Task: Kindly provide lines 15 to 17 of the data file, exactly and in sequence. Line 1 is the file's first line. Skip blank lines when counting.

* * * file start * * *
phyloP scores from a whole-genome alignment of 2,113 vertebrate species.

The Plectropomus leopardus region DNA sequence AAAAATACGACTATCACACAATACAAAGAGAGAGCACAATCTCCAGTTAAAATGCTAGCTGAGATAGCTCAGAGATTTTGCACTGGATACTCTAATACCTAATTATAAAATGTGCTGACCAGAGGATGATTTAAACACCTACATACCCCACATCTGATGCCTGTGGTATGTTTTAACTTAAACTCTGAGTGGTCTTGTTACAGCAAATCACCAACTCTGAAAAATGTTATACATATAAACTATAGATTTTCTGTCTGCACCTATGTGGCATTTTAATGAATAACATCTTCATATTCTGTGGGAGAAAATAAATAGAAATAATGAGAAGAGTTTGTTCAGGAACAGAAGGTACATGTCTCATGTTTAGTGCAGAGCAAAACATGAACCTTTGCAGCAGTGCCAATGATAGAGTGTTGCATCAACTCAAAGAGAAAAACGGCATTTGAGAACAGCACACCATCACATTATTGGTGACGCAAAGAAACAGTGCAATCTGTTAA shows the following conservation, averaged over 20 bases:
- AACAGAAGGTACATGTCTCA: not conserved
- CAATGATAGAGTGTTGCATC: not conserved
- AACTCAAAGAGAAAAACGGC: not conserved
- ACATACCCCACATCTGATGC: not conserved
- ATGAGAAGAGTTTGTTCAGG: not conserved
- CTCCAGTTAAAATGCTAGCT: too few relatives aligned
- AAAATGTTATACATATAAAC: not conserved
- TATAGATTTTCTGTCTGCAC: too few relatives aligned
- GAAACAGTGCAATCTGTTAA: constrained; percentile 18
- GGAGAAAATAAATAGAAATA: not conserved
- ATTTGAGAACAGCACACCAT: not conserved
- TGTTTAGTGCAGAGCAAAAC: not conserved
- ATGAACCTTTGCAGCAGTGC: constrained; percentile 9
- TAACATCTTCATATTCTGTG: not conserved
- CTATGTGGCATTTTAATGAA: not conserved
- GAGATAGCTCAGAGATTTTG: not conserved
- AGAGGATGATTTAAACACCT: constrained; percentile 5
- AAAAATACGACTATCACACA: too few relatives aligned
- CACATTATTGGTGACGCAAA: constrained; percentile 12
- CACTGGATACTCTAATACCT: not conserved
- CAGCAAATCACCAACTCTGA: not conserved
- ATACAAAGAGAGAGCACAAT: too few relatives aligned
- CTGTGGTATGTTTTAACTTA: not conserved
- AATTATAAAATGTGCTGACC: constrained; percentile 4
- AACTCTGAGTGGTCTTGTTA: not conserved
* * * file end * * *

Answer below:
- ATGAACCTTTGCAGCAGTGC: constrained; percentile 9
- TAACATCTTCATATTCTGTG: not conserved
- CTATGTGGCATTTTAATGAA: not conserved